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At McDonald's, he said "She would have chicken salad, and typically, for added protein, I would throw some tuna on the salad. And she has an option of if she wants to eat the dressing or not."
Another favorite, he said, was the Filet-O-Fish sandwich. "She eats it a little different than a human would eat it. She would take it apart. First she would lick off the tartar sauce, then she would eat the cheese, then she would eat the lettuce, then she'd eat the tomato, then she'd eat the fish.
"She likes Taco Bell," he continued. Her favorite item: the Burrito Supreme.
On the stand, Oyer and Archigo outlined four independent mechanisms meant to keep Suco secured in the berth of the cab, including a tether system, bars and sliding doors. It was a system that Oyer said had never failed in the 20 years Suco had spent cruising the interstate with Archigo and Kaumans when she wasn't staying with Oyer.
Archigo and Kaumans spent that October morning preparing to pick up a load and get on the road. They locked Suco in the semi and left the truck in a lot that Oyer owns on Indiana Avenue while they picked up clothes for the trip. While they were gone, Suco got loose.
The defense argued that this was likely the work of somebody breaking into the truck and springing the chimp. Oyer says he thinks that somebody was trying to steal her. Archigo testified that Suco had never breached one of the restraints, much less all four, and that they had been away from her for only 40 minutes when she got out.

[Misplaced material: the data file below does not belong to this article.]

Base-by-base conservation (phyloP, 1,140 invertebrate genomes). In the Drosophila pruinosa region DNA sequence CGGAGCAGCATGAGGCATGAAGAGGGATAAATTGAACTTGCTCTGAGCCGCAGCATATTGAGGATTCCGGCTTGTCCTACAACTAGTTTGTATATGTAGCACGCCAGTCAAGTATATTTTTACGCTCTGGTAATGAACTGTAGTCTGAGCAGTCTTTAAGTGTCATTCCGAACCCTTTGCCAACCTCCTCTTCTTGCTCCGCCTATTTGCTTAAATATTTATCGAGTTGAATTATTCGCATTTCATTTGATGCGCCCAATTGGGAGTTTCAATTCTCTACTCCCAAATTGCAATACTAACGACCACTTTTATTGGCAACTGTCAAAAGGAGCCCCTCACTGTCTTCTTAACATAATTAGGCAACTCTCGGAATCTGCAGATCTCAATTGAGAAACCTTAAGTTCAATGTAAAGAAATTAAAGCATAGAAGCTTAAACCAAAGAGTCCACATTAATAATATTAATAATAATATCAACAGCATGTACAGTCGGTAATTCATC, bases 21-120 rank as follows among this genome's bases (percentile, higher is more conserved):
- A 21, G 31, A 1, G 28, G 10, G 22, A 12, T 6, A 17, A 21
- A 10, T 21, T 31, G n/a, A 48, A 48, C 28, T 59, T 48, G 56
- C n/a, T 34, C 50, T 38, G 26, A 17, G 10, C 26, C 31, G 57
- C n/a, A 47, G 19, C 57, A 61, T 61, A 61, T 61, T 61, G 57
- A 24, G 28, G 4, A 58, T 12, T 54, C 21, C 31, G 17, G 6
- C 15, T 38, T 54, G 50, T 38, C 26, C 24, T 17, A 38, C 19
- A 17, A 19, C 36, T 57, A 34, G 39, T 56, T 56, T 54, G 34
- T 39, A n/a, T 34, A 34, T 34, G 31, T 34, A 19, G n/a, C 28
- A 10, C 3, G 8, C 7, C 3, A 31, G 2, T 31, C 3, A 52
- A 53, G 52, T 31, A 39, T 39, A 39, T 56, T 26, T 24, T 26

After Archigo arrived on the scene, animal-control officers and police testified, he announced himself as Suco's owner and began helping corral the chimp. An animal-control officer attempted to shoot her with a tranquilizer. Soon after that, Archigo successfully cajoled the chimp into the back of the cargo van, which is outfitted with a cage. Then, an animal-control officer testified, Archigo denied owning her, telling authorities that she belonged to Kaumans.
On the stand, Archigo testified that he didn't remember specifically saying he owned Suco, but if he did, it was so that police and animal control would allow him to approach her and secure her in his vehicle.
Defense attorney Hoorfar attempted to establish that Archigo and Kaumans had kept Suco in an undisclosed Cass County location, and that the chimp was within city limits only briefly, before trips in the semi got under way.
Hoorfar and Wilcher argued over the legal definition of the words "keeping" and "harboring" in the city ordinance. Hoorfar quoted the city's definition of keeping or owning: "any person who feeds or shelters any animal for three or more consecutive days or who professes ownership of such animal shall be deemed to be owning or keeping." Plus, he noted, Suco didn't have a habitat, pen or cage within city limits, so the couple couldn't be guilty of keeping her there.
Wilcher hit back with the city's definition of "harboring": "any person who offers asylum, refuge or sanctuary to any animal on a basis so temporary as to not be deemed to be owning or keeping shall be deemed to be harboring." Regardless of whether Suco lived full time in Kansas City, she was being harbored within the city just by waiting in the truck for Archigo and Kaumans to return, he argued.
Ultimately, Bland decided that leaving Suco parked in their semi fit the legal meaning of harboring, and he found Archigo and Kaumans guilty. He sentenced them to two years' probation and ordered them each to pay modest fines — $500 for Archigo and $250 for Kaumans — and $1,524.25 in restitution to the city for repairs to the police car.